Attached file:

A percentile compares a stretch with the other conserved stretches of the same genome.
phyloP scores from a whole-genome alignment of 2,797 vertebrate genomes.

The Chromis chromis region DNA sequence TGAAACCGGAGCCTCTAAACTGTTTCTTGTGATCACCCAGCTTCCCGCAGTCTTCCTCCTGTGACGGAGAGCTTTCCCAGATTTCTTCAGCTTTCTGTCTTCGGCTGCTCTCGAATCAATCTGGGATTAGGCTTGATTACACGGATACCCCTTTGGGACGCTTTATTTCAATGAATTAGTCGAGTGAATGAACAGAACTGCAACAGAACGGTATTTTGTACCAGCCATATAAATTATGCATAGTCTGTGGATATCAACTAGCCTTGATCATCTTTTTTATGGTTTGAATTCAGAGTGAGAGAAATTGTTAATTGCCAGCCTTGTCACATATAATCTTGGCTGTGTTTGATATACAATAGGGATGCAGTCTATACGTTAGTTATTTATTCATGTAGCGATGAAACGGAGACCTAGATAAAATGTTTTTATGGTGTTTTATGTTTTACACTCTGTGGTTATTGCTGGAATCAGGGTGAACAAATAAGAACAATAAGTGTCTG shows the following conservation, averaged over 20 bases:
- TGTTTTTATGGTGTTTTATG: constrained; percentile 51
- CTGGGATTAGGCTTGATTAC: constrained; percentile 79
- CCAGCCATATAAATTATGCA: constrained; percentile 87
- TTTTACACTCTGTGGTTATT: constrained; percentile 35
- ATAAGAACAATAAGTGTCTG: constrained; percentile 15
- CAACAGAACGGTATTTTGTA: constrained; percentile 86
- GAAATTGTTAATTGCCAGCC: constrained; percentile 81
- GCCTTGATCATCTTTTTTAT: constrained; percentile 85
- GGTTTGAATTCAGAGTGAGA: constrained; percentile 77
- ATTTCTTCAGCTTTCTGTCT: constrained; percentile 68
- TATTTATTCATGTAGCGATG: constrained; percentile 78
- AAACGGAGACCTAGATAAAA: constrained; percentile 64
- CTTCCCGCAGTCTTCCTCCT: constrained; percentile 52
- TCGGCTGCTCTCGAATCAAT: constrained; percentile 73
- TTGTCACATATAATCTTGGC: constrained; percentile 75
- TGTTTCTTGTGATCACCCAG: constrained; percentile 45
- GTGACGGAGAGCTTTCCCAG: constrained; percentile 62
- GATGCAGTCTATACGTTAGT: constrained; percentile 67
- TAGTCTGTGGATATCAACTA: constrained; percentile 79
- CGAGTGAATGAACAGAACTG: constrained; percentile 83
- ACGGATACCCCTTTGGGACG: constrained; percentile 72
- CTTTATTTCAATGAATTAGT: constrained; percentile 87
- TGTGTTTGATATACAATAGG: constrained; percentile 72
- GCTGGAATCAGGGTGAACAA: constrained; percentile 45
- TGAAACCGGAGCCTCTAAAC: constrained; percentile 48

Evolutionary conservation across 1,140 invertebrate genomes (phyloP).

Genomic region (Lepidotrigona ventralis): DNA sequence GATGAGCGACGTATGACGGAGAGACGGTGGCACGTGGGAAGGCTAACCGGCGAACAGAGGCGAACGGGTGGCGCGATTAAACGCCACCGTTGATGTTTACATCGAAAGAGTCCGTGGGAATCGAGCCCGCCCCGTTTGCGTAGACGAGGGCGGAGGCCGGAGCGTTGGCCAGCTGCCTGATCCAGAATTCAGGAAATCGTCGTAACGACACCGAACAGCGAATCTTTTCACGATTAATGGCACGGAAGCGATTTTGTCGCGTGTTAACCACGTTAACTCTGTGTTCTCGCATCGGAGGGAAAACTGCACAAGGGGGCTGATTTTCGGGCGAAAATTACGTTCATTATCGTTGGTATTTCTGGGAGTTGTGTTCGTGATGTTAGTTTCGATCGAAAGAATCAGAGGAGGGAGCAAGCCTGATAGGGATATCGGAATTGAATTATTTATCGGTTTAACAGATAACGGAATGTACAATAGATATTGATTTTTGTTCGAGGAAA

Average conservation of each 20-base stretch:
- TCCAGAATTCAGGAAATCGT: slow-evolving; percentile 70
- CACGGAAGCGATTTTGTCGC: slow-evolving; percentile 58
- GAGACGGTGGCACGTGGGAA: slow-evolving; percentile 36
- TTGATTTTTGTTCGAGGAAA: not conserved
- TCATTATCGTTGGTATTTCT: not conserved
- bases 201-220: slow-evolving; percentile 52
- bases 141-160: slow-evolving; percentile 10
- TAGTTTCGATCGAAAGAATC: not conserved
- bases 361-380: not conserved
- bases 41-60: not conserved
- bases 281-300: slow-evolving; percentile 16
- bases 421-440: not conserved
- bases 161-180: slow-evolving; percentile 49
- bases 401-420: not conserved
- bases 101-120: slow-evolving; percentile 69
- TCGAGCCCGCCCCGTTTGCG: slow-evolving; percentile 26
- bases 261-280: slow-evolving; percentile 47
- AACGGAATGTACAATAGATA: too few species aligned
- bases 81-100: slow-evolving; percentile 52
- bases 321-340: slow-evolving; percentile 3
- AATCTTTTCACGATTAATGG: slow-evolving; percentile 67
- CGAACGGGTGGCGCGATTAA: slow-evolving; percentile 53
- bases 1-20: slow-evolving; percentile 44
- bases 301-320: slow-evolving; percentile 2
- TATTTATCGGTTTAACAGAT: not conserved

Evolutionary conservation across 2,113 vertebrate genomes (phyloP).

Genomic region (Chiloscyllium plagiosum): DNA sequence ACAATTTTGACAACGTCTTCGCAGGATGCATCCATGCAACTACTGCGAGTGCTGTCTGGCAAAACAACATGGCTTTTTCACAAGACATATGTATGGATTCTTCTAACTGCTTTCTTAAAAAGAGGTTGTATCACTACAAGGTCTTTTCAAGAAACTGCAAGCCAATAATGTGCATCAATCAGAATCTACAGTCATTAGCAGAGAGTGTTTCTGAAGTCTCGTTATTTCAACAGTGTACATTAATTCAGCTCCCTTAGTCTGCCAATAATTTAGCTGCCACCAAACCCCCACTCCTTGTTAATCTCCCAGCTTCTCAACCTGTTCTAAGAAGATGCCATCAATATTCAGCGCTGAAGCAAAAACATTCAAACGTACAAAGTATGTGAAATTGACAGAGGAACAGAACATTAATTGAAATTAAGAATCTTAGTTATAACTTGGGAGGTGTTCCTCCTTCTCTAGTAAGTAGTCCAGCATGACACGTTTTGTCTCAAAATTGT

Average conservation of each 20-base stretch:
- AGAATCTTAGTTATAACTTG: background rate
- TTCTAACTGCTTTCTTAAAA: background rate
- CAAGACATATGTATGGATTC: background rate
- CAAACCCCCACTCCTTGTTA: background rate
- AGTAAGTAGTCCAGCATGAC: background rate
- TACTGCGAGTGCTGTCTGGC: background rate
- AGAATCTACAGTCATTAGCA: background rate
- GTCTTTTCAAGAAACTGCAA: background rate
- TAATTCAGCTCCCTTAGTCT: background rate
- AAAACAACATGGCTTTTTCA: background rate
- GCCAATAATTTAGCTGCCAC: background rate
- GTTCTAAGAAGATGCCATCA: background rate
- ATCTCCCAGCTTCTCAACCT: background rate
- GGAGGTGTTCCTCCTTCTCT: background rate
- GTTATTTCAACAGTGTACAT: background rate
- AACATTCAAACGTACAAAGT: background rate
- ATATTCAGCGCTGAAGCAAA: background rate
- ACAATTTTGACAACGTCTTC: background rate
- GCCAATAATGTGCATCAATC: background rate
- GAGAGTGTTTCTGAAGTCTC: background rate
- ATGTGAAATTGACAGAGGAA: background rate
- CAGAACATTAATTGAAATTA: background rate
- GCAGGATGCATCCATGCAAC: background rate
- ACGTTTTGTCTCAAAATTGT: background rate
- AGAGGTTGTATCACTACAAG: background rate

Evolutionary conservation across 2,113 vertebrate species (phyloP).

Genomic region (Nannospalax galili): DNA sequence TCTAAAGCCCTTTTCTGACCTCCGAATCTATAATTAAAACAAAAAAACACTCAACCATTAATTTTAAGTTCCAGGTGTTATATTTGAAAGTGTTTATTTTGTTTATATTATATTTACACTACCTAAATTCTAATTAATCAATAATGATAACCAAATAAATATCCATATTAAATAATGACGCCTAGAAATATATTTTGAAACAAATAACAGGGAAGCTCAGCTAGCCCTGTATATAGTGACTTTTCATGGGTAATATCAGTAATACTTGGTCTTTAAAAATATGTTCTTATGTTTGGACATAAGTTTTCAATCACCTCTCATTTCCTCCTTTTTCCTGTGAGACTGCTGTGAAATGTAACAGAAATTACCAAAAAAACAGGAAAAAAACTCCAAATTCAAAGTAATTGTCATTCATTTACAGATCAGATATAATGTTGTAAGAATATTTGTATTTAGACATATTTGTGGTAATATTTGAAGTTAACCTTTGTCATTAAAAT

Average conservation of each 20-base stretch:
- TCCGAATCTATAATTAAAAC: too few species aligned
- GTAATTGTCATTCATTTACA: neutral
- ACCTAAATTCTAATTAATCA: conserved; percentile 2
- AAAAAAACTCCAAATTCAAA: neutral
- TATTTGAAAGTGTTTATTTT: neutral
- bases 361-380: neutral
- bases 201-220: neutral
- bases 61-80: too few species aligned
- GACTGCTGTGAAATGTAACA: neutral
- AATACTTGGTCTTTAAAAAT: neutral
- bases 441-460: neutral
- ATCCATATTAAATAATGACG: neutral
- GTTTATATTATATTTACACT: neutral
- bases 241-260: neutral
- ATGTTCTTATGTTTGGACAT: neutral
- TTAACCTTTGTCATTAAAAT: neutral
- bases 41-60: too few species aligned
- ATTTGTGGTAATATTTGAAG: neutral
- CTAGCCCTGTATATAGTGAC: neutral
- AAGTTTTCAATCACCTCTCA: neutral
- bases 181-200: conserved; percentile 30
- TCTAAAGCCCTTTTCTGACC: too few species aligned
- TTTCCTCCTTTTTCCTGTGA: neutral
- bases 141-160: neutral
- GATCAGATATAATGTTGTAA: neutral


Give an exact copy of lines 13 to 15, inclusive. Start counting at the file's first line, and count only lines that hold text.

- ATTTCTTCAGCTTTCTGTCT: constrained; percentile 68
- TATTTATTCATGTAGCGATG: constrained; percentile 78
- AAACGGAGACCTAGATAAAA: constrained; percentile 64